“Every year, when I was a kid, my Dad put on a play for my birthday. He did it to help me cope with my annual heart check-up, and also the fear and uncertainty that I felt pretty much every day. He called them the Days of Wonder, because he said wonder beat everything.”
The challenge of following up a successful debut novel can be a daunting one for any author. Much like the dreaded second album, authors must combat a tide of expectation and prove that their first literary offering wasn’t just a fluke.
But how easy is it to capture lightning in a bottle, twice?
For Somerset-based novelist Keith Stuart, the task was perhaps even more intimidating, after selling more than 200,000 copies of the highly personal, and poignant, A Boy Made of Blocks, the heart-warming tale of father-and-son bonding set against a backdrop of autism and Minecraft.
So, as Stuart gets set to release his highly-anticipated follow-up, Days of Wonder, in June, has he managed to live up to expectations?
The answer, I’m pleased to report, is one big, resounding YES.
Sticking closely to the formula that won his debut plaudits and critical acclaim, Days of Wonder once again revolves around a parent-child relationship, only this time it is the dynamic between a father and his daughter that takes centre stage.
Days of Wonder alternates between the perspectives of two protagonists – single father Tom, manager of the Willow Tree Theatre, and teenage daughter Hannah, who suffers from a life-threatening heart condition. This difficult fact is made clear to readers early on, and is a central arc that runs throughout the moving story.
The alternating voices of the two characters add a strong sense of pace to the book (while I generally loathe the phrase ‘unputdownable’, it certainly applied to my experience when reading), oftentimes with both providing their conflicting perspectives on life events that transpire.
Two central themes run throughout the story. The first is Hannah’s navigation of her teenage years; a confusing and painful time for many of us to recollect, but made all the more so for Hannah as she struggles to come to terms with her condition and the perceived futility of making decisions about the future. The second is Tom battling against the local council over the impending closure of his beloved theatre – a place filled with colourful characters that has provided sanctuary and purpose since his wife Elizabeth abandoned him – and their daughter - walking out on motherhood in favour of career and self-fulfillment.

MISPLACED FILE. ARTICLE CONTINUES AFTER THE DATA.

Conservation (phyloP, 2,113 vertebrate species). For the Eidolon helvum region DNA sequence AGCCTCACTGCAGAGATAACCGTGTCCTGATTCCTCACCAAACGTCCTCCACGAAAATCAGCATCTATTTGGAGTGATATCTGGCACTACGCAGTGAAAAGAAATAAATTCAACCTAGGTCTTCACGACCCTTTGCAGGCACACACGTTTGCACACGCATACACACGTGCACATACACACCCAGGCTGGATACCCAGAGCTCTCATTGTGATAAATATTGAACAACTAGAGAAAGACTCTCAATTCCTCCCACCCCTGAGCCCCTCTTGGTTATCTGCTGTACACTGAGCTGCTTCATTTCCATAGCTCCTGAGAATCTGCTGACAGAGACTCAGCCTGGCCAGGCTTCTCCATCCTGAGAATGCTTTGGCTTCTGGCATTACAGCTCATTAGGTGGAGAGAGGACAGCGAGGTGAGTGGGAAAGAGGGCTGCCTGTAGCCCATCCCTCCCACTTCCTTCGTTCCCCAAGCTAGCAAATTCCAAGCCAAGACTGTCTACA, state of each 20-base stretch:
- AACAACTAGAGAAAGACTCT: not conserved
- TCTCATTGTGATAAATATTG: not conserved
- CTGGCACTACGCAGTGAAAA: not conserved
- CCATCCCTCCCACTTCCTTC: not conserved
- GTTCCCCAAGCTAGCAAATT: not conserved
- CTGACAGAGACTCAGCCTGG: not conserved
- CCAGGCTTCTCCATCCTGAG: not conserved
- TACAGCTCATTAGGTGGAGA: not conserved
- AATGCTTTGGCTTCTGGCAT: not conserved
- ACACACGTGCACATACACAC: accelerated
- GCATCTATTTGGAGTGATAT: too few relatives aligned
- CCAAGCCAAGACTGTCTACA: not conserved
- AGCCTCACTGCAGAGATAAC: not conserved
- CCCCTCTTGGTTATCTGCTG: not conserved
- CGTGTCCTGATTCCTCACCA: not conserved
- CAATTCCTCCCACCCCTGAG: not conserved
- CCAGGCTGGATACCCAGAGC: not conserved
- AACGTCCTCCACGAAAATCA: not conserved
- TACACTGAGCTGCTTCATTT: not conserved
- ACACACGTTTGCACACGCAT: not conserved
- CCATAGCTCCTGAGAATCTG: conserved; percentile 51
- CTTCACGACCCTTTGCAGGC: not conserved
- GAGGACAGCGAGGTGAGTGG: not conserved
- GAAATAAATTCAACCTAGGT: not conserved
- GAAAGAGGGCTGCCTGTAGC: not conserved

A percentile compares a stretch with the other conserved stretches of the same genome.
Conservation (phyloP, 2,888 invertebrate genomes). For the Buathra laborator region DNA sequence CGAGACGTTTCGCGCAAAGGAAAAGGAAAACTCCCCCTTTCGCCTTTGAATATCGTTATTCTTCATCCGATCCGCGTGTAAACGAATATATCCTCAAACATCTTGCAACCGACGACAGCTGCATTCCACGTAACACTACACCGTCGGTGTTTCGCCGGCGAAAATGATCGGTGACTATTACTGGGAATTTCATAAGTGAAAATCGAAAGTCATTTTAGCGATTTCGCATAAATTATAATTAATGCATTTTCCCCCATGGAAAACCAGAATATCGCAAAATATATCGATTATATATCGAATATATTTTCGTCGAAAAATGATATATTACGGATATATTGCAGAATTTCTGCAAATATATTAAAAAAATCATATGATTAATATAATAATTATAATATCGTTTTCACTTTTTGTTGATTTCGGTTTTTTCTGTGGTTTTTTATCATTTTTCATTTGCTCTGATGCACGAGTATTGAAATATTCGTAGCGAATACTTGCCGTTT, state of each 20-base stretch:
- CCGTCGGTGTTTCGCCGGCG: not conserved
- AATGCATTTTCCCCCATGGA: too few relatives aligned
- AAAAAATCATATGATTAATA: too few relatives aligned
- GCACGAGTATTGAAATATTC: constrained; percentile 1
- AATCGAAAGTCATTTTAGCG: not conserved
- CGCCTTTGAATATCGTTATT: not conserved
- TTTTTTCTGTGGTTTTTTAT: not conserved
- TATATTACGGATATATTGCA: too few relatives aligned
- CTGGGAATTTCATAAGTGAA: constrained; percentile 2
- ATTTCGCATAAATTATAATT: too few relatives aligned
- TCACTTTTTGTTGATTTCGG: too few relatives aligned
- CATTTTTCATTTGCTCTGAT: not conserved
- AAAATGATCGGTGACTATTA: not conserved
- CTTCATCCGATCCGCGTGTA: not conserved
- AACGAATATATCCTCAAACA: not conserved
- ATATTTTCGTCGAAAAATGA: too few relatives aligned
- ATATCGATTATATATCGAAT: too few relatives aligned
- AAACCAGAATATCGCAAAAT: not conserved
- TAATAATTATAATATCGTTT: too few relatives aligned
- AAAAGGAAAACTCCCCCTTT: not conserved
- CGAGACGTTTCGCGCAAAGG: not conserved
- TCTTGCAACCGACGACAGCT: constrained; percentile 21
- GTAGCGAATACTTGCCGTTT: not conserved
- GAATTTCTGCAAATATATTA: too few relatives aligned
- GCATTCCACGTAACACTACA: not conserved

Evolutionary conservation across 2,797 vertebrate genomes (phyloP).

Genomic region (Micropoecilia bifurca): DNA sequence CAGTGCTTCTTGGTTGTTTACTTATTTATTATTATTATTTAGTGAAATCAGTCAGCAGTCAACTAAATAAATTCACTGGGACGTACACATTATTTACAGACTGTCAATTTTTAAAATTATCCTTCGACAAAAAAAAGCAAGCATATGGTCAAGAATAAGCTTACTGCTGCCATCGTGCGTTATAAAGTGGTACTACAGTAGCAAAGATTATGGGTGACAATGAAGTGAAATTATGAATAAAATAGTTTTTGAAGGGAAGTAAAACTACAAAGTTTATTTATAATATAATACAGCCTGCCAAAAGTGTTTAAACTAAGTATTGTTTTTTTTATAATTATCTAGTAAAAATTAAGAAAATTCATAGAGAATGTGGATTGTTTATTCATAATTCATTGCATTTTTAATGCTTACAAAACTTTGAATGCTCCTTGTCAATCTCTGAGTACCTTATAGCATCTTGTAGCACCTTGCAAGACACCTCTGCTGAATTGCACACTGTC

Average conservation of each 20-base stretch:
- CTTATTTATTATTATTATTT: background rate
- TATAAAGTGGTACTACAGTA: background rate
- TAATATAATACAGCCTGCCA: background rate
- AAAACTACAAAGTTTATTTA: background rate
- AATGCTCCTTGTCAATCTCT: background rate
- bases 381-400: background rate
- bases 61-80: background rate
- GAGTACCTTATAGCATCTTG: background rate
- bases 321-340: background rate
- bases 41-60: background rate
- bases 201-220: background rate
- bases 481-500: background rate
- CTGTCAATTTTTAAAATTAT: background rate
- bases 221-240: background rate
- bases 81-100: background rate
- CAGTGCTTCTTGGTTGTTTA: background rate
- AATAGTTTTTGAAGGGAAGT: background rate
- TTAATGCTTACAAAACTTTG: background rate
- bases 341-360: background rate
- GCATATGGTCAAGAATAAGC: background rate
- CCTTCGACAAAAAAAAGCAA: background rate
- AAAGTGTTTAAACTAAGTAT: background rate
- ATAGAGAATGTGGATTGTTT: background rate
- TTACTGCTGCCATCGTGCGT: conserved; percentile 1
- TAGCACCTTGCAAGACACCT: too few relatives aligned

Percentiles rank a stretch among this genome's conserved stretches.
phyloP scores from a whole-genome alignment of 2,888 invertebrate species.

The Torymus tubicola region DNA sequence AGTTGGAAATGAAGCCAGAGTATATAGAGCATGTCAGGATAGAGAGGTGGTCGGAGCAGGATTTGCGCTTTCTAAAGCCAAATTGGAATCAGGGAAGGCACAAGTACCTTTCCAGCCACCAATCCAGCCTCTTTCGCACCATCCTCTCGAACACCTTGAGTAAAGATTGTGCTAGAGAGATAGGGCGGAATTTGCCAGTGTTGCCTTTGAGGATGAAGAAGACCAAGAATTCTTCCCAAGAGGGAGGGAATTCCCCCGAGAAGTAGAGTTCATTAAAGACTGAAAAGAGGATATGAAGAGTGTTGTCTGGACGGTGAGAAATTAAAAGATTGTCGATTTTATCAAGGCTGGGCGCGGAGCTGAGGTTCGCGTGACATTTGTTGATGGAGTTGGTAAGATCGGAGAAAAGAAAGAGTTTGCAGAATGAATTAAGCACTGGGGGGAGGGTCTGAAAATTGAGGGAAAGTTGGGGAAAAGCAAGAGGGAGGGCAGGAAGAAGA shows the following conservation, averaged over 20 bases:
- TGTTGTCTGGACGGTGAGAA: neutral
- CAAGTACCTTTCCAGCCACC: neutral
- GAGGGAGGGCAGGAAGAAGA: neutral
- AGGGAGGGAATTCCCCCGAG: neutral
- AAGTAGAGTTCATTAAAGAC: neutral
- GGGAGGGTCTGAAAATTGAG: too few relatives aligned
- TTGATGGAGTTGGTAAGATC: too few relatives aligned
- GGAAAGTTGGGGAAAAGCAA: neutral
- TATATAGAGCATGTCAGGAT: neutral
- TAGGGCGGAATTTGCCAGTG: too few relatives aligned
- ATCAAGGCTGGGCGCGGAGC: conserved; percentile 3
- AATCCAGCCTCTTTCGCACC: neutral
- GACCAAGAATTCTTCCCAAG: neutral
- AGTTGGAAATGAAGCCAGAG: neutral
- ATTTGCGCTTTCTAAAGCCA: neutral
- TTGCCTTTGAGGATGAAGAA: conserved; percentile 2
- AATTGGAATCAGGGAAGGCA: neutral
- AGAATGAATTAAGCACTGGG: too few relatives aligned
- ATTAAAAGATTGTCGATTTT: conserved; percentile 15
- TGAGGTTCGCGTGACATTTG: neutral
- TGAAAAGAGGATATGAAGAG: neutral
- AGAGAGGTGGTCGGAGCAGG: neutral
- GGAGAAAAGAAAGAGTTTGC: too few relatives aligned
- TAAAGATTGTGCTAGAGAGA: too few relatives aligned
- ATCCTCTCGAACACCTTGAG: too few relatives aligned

Weaving through these two narratives is the central theme of love – both Tom and Hannah’s deep-rooted and clearly-evident feelings for one another, but also the pair’s messy attempts to tackle the dating scene.
Described by the author himself as “a story about love, life and magic”, once again Stuart channels his personal feelings into a heart-warming work of fiction, being “greatly affected by the death of midfield player Marc-Vivien Foe from a rare form of cardiomyopathy … I wondered how you would live your life as a teenager with such a serious heart condition. What would it take to get you through?”
Stuart’s latest offering is also a tale of stories, memories, and the lens through which we view our lives. And it’s highly moving.
I read the entire book in three days – which, being a Dad to a very energetic and inquisitive four-year-old, is not something that I can say very often these days. But it’s a true testament to the author’s skill; Keith Stuart is fast emerging as one of the UK’s great emotive writers when it comes to finding the beauty in everyday life.
Uplifting and life-affirming, Days of Wonder is destined to be one of this summer’s most popular holiday reads.